According to House and Senate Democratic leadership aides, Reid and other Senate leaders have balked at the new reforms, and have thus far been unwilling to endorse them. While Reid has been willing to endorse basic transparency proposals such as publishing earmark requests on the Web and giving the public more time to review those projects, he has thus far been unwilling to back proposals like those that “Old Bull— lawmakers view as infringing on Congress’ constitutional authority to dole out federal funds.
Inouye, in a release announcing a set of transparency reforms that he and ranking member Thad Cochran (R-Miss.) have been putting in place, alluded to Obama’s proposals, saying he opposes giving the executive branch greater oversight of the earmarking process.
While not directly referencing the House plan, Inouye said: “Others have suggested that our hard-working and well-meaning federal employees should be the ones to make all these decisions. I could not disagree more. It is in the nature of a bureaucracy to be both risk averse and to support the status quo.—
Senate Democratic aides sought to downplay the significance of difference between the Senate, the House and Obama.
One Senate Democratic source noted that at the beginning of the intraparty talks several weeks ago, White House officials and even some House Democrats were pushing for an aggressive stance on earmarks similar to one that has been staked out by conservative Sen. Tom Coburn (R-Okla.) that would all but end the process.
“There were elements in the White House that just wanted to come out and hammer earmarks,— this source said, arguing that Reid and other Senate leaders pushed Obama to take a more moderate approach while also acknowledging the efforts Congress has to address the issue.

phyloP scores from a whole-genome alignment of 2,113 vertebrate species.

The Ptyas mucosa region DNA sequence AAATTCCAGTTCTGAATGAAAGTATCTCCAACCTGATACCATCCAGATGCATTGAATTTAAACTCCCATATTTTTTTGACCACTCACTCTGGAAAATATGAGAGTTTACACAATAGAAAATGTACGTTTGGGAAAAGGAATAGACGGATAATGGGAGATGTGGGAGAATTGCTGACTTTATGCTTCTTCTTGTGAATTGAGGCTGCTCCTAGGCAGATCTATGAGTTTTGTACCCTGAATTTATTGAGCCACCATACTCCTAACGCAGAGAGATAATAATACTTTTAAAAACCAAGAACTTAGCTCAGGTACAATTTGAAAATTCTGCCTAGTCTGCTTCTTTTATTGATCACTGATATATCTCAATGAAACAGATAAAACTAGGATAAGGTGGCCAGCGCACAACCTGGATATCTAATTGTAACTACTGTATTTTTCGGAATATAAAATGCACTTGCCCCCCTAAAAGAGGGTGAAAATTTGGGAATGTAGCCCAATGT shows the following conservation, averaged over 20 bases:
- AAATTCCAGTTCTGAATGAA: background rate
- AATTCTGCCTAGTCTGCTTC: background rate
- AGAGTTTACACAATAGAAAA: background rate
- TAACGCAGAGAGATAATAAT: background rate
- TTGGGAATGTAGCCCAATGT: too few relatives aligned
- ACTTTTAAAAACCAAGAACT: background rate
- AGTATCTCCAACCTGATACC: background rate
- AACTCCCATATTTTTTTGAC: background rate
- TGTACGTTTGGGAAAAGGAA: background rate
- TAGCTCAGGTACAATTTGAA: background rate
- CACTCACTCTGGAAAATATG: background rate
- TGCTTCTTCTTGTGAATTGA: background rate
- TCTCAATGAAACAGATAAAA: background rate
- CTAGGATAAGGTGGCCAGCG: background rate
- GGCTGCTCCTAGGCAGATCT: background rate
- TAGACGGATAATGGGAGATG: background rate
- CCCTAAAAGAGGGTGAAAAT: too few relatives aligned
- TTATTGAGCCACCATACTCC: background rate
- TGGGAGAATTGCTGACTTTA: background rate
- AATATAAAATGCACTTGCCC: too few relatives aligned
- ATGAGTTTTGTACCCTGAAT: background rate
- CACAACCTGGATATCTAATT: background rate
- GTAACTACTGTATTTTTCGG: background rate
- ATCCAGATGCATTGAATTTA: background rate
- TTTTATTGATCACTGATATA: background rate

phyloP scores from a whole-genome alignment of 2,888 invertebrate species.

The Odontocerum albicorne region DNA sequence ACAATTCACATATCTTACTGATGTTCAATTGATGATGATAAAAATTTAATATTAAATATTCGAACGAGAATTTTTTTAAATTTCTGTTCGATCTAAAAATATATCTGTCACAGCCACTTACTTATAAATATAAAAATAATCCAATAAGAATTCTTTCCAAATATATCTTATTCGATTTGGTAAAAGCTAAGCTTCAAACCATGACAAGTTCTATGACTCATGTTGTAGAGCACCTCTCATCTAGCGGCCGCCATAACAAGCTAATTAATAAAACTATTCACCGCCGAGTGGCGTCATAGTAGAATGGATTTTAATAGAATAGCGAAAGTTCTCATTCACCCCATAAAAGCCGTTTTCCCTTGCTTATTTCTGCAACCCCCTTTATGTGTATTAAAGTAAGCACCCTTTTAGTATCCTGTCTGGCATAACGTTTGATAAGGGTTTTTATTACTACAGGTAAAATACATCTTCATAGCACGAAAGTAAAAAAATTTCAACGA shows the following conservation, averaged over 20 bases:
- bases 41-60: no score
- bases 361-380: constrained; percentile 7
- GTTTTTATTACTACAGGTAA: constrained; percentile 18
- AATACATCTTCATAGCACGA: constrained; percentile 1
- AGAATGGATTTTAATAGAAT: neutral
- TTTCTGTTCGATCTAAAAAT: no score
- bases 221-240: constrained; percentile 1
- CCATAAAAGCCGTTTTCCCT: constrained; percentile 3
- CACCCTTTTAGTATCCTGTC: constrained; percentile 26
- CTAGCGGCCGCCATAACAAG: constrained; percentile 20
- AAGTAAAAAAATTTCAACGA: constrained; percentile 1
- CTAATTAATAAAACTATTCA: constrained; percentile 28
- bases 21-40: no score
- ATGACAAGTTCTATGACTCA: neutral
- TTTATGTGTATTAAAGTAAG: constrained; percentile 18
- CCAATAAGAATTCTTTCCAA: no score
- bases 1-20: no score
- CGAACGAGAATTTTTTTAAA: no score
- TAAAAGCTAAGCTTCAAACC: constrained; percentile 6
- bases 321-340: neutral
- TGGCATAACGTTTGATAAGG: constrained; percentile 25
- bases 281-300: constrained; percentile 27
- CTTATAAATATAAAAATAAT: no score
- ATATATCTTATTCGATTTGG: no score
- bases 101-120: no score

Indeed, in his speech Obama repeatedly hailed reforms ushered through during the last Congress by Reid and Pelosi. While he endorsed the continued use of some earmarks, he said it should be done so under new controls.
“We started here, and now we’re here,— the source said while acknowledging “there’s still a ways to go— before the Senate, House and White House have an agreement.
Rep. John Murtha (D-Pa.), chairman of the Appropriations Subcommittee on Defense, questioned whether it made sense to force every for-profit earmark to go out for bid. Still, Murtha, whose own use of earmarks has come into question, doesn’t plan to protest the new rules.
“Whatever the hell it is, we’ll work our way through it,— he said.
Rep. Jim Moran (D-Va.), another appropriator, said he didn’t mind the new restrictions agreed to by Democratic leaders, as long as the bureaucrats overseeing the bidding process are “honest and objective.— But Moran said he wanted to make sure that the balance of power does not shift too much to the executive.
Sen. Claire McCaskill (D-Mo.), one of Obama’s top supporters and a vocal critic of earmarks, did not release a statement on the issue, while Feingold, who has worked on earmark reforms with Obama in the past, said they were inadequate.
“While I applaud President Obama’s commitment to crack down on this abusive process, we need stronger measures to ensure that the taxpayers’ money is being spent wisely,— Feingold said.
Tory Newmyer contributed to this report.